Getting Virgin Gorda going again: Serve On switch on water, communications & basic services for islanders
By Martin Phillips
The traumatised people of Virgin Gorda were slowly getting back on their feet yesterday, with help from a joint humanitarian mission by Serve On and Team Rubicon.
The expertise of our volunteers helped to focus the incredible self-help efforts of the hurricane-hit islanders in the south, while our team’s guidance also ensured the safe delivery of aid to the even more badly damaged north. The team of 5 Serve On members, with 2 members of Team Rubicon, have been in the hurricane hit British Virgin Islands since Monday.
In another hectic day, the team of seven:
*Carried out a full assessment of the needs of displaced and injured islanders in the shelters and clinics.
*Fully assessed the state of the island’s water desalination plants.
*Provided thousands of litres of purified drinking water to residents.
and *Provided a communications hub for the island’s Recovery Base Team,
They did it for people like nurse Rosalind Daisy who staffs the clinic for Virgin Gorda’s North Sound community which was almost completely obliterated by Hurricane Irma.
With the debris of people’s destroyed homes and shattered lives all around her, nurse Daisy struggled to hold in her emotions as she revealed to one of our assessment teams how she cowered in fear at the clinic when Irma inflicted its devastating power on Virgin Gorda.
She said: “I was alone upstairs and it was very, very gruesome.
“I prayed and cried and cried and prayed.”
She began to tell us how, when the eye of the storm passed over the island, she came out of the clinic to see blue skies and sunshine and thought the storm had passed.
But she broke down in tears at the memory of how the rest of the hurricane soon followed and how she thought she was going to die.
In spite of her trauma, nurse Daisy had been on hand when the hurricane finally passed to reveal a scene of biblical-scale destruction and a queue of people needing stitches to wounds received in the apocalyptic storm.
With no power and no lights in the clinic, nurse Daisy treated no fewer than 40 patients from the small community,
With precious few communications available on the island, however, she revealed that none of her own family abroad even knew that she was alive. At least by lending her our satellite phone our team were able to put that right, connecting her for a heart-rending phone call.
Serve On International Response Team member Tom Hales and Team Rubicon’s Lizzy Stileman had bumped into nurse Daisy while carrying out assessment of the humanitarian aid needs of all five of the island’s emergency shelters and both clinics.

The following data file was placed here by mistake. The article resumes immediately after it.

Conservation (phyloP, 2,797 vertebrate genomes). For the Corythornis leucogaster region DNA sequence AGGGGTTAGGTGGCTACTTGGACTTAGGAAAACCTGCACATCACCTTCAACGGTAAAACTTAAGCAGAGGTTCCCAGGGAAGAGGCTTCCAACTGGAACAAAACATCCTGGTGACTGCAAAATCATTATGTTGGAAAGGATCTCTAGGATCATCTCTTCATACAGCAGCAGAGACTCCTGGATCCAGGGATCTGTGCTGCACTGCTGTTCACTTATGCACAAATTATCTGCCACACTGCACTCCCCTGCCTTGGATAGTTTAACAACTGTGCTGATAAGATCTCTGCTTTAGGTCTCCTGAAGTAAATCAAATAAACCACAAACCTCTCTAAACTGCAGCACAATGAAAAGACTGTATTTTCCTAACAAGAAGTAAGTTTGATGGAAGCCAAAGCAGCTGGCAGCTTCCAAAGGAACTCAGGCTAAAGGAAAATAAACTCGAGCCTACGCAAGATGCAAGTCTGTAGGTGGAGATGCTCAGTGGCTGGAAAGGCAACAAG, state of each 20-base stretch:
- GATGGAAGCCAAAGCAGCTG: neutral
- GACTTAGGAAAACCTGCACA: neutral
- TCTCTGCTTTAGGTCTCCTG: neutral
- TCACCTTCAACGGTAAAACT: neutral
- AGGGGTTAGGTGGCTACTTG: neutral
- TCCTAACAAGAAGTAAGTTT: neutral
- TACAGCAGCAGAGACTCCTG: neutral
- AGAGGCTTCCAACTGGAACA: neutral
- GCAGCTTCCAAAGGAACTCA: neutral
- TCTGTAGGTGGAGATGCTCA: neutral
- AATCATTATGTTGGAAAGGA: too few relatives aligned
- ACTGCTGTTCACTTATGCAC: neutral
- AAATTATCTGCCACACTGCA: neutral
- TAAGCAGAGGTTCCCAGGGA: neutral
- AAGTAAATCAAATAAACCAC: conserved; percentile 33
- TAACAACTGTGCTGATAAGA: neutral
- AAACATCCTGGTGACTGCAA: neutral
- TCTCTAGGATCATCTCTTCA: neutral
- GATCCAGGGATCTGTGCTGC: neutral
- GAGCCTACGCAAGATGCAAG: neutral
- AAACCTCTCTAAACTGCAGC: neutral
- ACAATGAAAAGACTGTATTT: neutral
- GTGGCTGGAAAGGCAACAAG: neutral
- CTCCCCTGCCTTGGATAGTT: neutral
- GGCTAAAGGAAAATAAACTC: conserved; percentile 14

They were also on hand for the arrival of a delivery of aid from Puerto Rico, facilitated by Sir Richard Branson’s Nekker Island staff, and offered useful guidance on how it might most efficiently be distributed
Sir Richard himself was there to witness Tom and Lizzy help bring the aid ashore and also thanked Serve On’s Garry Wonnacott and Martin Phillips for their work as their own assessment mission took them to North Sound where he was surveying the homes laid waste.
Garry and Martin were conducting a full survey of all the damaged, and working, water desalination plants on the island, including the shattered filtration plant at South Sound, and were able to alert authorities to the damaged roof of the island’s main 450,000-gallon water storage tower which was left open to the elements.
They also managed to check on a vital generator at the Spanish Town clinic and, with rotting garbage threatening to add to the sanitation crisis on the island, Garry and an island mechanic managed to repair one of Virgin Gorda’s five vital dustbin lorries.
Back in the island’s Valley, Serve On operations manager Craig Elsdon had turned a derelict building into a communications hub not only for our team but for the island’s grateful leaders.
He not only provided them with the chance to email a list of medical needs to disaster coordinators on Tortola, but printed off the census forms they will use to check on the welfare of the residents and contractor security passes.
A detachment of Royal Marines from 40 Commando Assault Engineers, who had also made the building their base, were disappointed to be leaving just as they had engaged with locals and were beginning to see our operations centre take shape.
Meanwhile, in a remarkable lone mission, Serve Ons Andy Harris manned our water filtration unit for ten hours and single-handedly dispensed more than 2,000 litres of drinking water to a seemingly never-ending queue of residents.
Darkness had fallen before the team, led by Serve On Operations Director and Team Rubicon UK Operations Manager Dan Cooke, all finished their work and prepared their kit for another busy day.
In order to support this deployment and the day-to-day work of Serve On, helping disaster-hit communities around the world and at home, we need your help.
Please give what help you can. Any donations are greatly appreciated.